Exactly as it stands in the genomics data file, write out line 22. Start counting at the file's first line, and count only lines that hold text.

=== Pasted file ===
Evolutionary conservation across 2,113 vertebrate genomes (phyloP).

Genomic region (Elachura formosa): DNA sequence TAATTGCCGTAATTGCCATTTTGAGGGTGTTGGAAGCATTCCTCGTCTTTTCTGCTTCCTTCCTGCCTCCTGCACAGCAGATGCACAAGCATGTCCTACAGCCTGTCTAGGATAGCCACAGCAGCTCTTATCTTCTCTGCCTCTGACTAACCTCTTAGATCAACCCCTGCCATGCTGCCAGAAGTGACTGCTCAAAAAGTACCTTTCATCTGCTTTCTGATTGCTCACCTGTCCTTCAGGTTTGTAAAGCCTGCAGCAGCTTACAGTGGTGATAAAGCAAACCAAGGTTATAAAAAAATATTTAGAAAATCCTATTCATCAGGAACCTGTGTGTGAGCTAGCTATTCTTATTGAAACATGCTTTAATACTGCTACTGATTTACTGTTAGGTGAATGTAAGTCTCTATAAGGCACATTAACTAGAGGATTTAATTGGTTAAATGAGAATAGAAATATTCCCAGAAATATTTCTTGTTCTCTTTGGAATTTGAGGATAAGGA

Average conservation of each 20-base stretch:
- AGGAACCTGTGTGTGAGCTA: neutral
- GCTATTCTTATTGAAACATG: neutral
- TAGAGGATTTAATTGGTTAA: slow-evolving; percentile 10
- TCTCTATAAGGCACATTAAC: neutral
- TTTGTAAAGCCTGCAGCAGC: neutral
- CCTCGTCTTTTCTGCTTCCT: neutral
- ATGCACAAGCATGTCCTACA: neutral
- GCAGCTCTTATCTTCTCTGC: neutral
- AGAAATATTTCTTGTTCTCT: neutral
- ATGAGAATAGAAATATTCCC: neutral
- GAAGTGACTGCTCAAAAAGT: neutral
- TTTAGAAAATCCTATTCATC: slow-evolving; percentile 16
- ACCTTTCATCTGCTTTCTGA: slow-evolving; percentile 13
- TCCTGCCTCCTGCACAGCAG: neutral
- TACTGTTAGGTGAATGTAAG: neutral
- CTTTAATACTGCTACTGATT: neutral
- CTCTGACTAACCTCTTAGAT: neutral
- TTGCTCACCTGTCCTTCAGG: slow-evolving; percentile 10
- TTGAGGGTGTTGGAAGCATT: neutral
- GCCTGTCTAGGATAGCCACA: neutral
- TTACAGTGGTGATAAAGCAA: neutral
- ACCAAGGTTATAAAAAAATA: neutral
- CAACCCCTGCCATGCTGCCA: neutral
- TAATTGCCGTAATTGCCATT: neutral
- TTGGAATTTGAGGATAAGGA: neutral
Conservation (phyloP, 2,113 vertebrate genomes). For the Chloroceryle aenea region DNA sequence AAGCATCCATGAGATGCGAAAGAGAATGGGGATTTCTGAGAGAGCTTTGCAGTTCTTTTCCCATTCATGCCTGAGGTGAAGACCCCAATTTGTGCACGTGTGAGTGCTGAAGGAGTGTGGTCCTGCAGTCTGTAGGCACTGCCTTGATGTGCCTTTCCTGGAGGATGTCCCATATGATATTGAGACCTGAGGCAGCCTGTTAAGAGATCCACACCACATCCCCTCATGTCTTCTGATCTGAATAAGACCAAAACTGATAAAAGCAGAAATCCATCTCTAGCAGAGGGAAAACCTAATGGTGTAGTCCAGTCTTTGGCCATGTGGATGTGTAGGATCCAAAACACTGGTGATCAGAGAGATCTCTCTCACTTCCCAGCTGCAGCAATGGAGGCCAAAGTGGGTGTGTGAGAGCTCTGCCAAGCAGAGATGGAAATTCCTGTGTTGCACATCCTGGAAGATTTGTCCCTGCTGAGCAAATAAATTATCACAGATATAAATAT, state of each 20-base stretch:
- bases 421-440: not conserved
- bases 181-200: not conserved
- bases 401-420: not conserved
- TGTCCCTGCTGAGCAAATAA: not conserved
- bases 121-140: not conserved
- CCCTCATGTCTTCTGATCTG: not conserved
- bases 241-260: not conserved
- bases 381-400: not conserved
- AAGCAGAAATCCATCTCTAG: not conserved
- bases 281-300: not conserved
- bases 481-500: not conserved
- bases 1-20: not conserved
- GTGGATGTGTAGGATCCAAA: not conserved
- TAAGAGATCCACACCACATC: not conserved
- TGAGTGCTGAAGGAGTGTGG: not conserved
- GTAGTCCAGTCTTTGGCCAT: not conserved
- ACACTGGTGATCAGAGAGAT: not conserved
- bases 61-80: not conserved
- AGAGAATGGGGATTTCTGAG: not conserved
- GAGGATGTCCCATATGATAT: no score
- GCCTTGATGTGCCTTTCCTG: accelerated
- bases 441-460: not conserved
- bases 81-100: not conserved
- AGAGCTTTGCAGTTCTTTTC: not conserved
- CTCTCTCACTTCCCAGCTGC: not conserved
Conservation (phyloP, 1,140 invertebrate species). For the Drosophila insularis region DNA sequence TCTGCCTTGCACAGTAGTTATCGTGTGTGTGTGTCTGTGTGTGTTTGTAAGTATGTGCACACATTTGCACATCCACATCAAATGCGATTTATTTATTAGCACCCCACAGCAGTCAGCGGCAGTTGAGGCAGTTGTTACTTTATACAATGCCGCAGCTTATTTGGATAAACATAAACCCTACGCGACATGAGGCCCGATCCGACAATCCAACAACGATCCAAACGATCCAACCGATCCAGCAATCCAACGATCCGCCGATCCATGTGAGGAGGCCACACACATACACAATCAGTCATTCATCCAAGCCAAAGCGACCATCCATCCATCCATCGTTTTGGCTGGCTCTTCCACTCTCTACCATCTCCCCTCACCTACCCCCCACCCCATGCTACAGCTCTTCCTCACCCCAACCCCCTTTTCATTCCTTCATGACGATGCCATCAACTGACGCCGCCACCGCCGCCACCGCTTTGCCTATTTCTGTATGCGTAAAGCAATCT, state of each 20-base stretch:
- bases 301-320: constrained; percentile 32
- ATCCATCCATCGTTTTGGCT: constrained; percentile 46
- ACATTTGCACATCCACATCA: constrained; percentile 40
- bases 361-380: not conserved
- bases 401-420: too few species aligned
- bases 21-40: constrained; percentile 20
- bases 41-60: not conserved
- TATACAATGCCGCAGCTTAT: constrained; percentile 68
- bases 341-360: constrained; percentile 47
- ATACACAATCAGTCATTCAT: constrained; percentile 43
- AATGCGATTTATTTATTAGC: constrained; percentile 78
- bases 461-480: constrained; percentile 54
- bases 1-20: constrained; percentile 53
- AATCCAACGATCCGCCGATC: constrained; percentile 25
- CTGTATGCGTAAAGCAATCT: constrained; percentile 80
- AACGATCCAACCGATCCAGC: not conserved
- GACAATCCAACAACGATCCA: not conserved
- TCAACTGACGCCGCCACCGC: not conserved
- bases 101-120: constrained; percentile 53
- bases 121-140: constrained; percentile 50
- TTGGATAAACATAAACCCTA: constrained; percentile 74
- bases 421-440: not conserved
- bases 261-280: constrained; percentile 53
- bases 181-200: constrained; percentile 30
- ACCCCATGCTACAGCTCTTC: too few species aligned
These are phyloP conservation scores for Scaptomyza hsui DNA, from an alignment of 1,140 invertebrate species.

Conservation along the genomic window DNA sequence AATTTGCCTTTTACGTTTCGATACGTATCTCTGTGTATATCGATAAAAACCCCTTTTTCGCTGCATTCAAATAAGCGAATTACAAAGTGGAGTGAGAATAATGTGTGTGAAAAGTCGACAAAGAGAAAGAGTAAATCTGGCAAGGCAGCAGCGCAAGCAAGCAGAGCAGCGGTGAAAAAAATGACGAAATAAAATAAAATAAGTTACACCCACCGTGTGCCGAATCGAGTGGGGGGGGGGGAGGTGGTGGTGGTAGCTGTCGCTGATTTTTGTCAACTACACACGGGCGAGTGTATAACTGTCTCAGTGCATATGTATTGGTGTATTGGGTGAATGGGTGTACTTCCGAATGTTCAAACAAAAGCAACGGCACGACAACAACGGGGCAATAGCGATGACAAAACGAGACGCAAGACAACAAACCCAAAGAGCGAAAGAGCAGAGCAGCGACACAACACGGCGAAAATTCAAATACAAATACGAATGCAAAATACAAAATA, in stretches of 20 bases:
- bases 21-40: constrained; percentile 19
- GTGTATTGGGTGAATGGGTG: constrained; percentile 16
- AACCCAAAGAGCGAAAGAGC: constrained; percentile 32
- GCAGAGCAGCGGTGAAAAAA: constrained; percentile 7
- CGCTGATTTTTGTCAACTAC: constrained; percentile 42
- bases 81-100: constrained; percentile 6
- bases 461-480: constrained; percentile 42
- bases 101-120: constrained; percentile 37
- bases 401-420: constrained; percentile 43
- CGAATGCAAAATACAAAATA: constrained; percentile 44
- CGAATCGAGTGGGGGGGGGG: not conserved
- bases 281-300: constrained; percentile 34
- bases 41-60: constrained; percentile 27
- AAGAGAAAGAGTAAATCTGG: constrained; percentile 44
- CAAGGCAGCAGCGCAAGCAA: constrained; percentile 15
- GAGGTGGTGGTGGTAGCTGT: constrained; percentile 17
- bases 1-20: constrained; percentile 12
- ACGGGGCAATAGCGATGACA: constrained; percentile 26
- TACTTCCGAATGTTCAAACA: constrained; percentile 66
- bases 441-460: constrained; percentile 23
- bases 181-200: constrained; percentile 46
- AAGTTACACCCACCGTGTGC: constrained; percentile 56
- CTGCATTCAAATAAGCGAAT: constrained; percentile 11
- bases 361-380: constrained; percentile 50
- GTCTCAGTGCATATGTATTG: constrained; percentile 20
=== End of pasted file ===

- TTGAGGGTGTTGGAAGCATT: neutral